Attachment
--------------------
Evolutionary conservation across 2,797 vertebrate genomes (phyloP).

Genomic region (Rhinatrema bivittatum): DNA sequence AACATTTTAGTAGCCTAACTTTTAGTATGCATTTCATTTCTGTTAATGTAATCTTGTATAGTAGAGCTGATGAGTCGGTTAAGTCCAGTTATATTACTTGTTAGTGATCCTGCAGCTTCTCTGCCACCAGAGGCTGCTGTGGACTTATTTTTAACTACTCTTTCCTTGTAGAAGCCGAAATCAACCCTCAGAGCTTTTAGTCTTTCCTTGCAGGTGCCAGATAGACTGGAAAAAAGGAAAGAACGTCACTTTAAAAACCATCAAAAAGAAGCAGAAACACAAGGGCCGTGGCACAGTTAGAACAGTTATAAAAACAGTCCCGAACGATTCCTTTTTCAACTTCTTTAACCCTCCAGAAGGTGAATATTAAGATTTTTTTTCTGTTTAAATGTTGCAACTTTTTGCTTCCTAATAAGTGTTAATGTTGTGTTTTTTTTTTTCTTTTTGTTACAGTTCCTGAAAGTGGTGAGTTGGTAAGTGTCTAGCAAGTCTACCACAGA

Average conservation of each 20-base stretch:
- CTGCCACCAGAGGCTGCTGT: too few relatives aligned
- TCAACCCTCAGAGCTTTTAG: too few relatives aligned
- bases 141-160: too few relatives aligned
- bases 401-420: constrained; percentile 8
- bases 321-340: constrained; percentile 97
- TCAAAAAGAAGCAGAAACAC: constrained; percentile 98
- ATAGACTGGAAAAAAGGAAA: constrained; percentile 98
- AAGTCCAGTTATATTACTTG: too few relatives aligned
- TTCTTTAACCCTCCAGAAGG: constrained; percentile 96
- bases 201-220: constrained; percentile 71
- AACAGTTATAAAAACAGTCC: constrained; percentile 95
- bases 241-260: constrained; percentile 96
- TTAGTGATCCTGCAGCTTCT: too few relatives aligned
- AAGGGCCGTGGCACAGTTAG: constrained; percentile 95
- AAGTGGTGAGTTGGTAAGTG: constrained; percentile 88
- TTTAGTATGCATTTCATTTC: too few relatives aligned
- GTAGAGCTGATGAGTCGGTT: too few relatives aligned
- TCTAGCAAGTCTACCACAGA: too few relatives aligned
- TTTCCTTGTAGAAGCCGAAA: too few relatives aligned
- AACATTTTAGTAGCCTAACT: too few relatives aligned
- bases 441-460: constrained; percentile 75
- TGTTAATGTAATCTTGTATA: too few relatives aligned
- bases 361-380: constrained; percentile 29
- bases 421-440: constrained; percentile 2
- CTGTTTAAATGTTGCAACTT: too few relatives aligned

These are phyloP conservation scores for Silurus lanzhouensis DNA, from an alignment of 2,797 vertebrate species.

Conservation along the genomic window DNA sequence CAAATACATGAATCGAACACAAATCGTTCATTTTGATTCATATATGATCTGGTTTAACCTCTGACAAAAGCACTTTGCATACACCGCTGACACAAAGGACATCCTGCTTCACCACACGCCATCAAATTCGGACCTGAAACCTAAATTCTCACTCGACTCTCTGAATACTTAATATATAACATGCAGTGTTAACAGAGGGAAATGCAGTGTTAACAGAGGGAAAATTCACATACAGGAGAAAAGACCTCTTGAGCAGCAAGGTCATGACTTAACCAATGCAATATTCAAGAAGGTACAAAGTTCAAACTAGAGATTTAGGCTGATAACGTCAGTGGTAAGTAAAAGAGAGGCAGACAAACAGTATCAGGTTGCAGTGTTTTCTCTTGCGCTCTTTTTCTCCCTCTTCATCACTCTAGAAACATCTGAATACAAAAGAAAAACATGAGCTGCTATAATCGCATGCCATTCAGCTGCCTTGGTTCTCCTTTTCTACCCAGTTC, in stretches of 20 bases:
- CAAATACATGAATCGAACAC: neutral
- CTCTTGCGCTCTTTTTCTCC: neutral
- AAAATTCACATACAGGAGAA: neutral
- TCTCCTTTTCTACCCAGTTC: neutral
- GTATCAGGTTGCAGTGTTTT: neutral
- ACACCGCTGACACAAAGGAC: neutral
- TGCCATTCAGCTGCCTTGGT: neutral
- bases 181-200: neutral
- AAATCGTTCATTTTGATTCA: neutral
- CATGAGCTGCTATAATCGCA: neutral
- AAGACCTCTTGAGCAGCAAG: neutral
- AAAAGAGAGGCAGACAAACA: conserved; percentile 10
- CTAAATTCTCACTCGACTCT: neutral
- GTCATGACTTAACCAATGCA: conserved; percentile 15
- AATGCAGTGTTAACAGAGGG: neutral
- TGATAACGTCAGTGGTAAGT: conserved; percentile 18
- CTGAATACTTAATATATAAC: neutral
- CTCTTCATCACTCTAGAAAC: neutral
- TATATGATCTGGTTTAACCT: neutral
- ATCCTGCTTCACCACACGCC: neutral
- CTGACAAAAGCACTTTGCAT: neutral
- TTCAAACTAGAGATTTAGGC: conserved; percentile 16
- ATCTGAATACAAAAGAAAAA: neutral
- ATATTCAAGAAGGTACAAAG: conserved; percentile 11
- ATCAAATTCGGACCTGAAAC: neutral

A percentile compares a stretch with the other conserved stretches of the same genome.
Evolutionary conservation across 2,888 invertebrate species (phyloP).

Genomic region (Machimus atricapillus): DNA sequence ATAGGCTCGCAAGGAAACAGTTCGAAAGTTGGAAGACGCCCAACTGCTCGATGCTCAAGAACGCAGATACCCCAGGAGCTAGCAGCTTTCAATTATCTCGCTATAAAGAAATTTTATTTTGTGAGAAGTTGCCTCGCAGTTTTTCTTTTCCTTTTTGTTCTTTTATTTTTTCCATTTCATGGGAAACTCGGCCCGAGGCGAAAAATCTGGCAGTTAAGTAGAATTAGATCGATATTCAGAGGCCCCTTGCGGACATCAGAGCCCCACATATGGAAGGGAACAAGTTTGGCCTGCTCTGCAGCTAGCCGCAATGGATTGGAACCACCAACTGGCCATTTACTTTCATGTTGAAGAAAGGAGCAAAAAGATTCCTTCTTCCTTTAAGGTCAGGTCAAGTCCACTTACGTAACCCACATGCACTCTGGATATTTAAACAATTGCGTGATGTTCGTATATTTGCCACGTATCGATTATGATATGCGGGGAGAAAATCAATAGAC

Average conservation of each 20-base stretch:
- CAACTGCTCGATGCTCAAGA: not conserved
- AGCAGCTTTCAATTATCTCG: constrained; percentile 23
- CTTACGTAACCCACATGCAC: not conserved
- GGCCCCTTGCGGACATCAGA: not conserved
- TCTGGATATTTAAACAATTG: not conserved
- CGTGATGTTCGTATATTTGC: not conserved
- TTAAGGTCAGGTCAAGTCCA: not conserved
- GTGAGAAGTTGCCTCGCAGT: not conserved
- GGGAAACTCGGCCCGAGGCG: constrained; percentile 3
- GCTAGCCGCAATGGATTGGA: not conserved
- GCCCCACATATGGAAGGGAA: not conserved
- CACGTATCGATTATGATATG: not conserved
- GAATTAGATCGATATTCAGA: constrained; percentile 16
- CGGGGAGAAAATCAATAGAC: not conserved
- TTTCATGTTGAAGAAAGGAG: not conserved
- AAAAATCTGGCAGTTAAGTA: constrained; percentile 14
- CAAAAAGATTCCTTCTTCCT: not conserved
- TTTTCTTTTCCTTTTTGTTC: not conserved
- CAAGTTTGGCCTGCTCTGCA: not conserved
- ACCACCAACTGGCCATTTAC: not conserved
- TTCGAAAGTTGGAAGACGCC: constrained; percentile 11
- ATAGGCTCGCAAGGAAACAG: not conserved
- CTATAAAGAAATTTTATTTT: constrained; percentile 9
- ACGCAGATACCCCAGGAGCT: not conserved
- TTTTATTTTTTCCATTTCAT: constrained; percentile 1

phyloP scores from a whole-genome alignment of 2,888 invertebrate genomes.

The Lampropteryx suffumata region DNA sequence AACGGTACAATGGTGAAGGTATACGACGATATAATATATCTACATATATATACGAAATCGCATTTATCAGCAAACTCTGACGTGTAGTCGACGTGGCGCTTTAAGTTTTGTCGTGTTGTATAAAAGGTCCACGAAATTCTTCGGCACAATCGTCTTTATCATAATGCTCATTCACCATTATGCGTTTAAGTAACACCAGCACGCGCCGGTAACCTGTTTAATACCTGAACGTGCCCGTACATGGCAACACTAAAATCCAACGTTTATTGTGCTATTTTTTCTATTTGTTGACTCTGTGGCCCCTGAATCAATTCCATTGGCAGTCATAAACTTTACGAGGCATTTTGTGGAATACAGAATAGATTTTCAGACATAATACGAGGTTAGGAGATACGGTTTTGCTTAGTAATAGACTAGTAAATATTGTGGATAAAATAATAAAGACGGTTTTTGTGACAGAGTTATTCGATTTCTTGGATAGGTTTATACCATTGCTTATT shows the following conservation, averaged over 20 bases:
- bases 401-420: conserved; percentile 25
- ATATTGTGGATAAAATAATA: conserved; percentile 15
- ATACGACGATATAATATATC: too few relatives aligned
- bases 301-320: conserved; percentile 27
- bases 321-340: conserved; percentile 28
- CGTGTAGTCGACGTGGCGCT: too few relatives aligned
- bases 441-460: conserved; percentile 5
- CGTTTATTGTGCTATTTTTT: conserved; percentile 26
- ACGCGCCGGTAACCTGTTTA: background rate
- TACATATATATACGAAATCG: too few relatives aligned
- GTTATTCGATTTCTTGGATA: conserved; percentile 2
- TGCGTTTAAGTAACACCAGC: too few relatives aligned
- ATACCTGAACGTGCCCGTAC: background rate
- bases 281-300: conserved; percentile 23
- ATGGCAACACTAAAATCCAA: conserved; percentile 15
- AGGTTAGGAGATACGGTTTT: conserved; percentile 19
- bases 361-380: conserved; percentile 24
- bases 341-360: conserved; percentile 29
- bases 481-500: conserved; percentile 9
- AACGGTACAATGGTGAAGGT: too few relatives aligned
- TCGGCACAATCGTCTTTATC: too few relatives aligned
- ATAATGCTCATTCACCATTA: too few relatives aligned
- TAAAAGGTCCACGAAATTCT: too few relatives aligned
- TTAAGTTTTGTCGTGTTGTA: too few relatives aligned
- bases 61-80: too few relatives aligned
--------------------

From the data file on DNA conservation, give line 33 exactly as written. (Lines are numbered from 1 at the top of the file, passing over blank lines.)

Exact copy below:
- AAAATTCACATACAGGAGAA: neutral